EU states 'agree' Guantanamo deal

Four states privately 'committed' to accepting US camp detainees, newspaper reports.

    Nine EU states are in negotiations with the US 
    regarding Guantanamo inmates [GALLO/GETTY]

    Four of those countries referred to by the US officials have privately said that they are "committed" to accepting prisoners already cleared for release, while five others are considering whether to take detainees, according to the newspaper.

    European commitments

    An agreement by European nations to accept Guantanamo detainees would provide a boost to Obama in his efforts to close the prison by January next year.

    The prison camp is holding 229 inmates designated "enemy combatants" by the previous US administration of George Bush during its so-called "war on terror".

    About 80 of those detainees have so far been cleared for release.

    Should more European nations forge an agreement with the US to resettle prisoners, it could dampen US opposition to transferring the remaining inmates to a facility on the US mainland, the newspaper said.

    Five EU states – Portugal, France, Ireland, Italy, and Spain – have already publicly given their assent to accept detainees to their mainland or overseas territories.

    However, the transfer of four Uighur detainees from Guantanamo to Bermuda, an overseas territory of Britain, could yet be over-ruled by London on the grounds that the US and Bermuda did not inform it of the deal.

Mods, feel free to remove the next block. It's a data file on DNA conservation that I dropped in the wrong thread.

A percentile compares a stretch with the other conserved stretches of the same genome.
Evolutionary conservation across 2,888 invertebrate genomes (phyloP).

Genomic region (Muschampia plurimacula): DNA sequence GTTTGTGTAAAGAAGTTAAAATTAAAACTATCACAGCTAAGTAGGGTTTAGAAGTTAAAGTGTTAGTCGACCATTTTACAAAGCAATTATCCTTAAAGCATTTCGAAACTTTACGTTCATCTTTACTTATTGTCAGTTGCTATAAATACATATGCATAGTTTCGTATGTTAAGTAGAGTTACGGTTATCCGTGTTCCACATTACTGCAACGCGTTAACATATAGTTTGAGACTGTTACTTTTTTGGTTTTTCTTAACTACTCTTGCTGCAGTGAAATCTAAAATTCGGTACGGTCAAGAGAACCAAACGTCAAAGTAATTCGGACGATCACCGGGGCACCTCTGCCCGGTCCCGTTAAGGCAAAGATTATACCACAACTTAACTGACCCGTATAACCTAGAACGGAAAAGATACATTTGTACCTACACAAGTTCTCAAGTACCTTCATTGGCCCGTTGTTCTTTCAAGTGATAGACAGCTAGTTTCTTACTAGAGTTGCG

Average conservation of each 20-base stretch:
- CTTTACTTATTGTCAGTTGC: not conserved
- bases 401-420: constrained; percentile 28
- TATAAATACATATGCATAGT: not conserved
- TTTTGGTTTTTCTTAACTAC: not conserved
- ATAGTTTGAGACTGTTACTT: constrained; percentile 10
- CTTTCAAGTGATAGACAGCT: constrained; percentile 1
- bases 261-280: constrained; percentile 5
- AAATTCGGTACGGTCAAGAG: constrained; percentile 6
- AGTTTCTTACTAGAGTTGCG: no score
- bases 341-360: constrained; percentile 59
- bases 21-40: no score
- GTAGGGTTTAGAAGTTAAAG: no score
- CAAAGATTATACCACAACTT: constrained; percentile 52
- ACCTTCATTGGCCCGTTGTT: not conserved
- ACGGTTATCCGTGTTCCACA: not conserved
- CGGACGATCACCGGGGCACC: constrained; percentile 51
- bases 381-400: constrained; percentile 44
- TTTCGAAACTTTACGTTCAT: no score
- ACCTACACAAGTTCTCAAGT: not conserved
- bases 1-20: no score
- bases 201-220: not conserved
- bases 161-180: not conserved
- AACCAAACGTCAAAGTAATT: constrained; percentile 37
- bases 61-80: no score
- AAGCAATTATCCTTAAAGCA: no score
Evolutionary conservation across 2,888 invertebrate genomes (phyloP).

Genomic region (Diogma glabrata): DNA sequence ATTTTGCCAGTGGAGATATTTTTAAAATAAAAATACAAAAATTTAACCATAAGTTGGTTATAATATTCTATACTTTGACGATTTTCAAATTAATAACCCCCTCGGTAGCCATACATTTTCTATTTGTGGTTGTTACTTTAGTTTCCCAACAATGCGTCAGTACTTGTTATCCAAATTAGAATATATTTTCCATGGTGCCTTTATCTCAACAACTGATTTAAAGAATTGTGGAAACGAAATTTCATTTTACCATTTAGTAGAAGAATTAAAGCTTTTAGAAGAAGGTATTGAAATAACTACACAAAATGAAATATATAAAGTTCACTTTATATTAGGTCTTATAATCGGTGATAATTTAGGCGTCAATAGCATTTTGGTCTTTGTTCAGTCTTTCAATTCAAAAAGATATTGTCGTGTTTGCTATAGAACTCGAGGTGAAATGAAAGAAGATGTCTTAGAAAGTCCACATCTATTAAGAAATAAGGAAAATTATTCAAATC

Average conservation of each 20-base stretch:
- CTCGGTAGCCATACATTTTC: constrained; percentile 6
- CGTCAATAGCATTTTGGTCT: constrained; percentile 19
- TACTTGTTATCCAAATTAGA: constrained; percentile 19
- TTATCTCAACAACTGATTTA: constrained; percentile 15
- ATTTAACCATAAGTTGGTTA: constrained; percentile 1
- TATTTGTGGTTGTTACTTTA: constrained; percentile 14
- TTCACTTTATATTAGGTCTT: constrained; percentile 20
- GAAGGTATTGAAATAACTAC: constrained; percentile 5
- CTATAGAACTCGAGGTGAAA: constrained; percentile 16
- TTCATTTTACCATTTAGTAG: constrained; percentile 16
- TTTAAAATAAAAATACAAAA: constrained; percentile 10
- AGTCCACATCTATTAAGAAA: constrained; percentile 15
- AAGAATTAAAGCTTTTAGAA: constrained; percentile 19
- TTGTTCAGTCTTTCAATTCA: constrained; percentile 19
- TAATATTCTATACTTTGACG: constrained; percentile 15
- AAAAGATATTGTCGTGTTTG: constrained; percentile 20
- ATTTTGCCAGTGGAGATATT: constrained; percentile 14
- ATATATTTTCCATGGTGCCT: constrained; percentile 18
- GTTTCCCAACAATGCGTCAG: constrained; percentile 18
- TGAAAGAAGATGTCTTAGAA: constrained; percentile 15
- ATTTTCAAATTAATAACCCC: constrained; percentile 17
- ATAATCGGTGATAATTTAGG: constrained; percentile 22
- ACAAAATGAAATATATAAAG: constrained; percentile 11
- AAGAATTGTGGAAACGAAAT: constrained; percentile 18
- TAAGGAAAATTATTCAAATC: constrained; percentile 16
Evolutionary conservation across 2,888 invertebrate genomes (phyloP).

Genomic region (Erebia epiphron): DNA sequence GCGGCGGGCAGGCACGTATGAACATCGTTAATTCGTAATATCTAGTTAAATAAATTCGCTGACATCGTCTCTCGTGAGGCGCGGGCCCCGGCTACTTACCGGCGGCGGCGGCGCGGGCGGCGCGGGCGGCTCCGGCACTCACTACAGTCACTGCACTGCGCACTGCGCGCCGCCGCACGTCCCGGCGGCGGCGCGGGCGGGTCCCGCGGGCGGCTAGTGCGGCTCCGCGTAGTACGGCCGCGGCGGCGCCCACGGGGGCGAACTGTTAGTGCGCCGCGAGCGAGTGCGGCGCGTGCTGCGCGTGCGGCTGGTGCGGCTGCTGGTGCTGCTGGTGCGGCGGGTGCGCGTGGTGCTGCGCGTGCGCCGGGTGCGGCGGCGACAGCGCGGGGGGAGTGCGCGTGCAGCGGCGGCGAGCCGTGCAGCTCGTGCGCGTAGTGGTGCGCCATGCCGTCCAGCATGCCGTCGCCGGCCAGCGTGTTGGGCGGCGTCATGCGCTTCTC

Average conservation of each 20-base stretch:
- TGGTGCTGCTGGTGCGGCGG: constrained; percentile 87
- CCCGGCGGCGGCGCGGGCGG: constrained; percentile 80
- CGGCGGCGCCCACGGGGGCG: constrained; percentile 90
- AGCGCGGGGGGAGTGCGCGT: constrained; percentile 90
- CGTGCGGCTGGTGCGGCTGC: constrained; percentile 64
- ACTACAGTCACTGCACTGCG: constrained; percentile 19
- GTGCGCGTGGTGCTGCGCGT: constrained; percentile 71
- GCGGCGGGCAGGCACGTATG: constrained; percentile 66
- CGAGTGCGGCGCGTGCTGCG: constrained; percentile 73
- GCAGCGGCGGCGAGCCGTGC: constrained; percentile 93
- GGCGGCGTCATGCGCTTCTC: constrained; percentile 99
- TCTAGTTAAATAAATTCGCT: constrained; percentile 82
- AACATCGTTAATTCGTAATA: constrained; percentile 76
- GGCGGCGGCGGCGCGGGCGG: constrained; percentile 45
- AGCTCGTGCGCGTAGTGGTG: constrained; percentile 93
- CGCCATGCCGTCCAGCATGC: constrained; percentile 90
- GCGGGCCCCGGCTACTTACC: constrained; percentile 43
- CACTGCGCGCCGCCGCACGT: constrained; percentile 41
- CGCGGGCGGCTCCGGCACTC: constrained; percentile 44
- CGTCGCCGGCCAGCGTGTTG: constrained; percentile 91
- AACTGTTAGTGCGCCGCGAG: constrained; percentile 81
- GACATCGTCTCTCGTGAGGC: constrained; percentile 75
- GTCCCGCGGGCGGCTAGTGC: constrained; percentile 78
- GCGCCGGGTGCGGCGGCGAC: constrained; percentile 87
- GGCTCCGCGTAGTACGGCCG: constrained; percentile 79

In addition to the EU states that have privately committed to take Guantanamo inmates, Australia and Georgia have held "positive talks" with the US on accepting detainees, the US officials told The Washington Post.

    The Obama administration has also approached some South American nations and is planning to appeal to others as well as countries in the Gulf, former Soviet republics and the Balkans, the paper said.

    Obama, earlier this year, decided to go ahead with prosecuting some Guantanamo detainees in military commissions, while trying some others in US federal courts.

    Human rights groups say that detainees' legal rights are limited through the military commissions process, given that the Pentagon decides on which lawyers will defend those in front of the commission.

    SOURCE: Agencies


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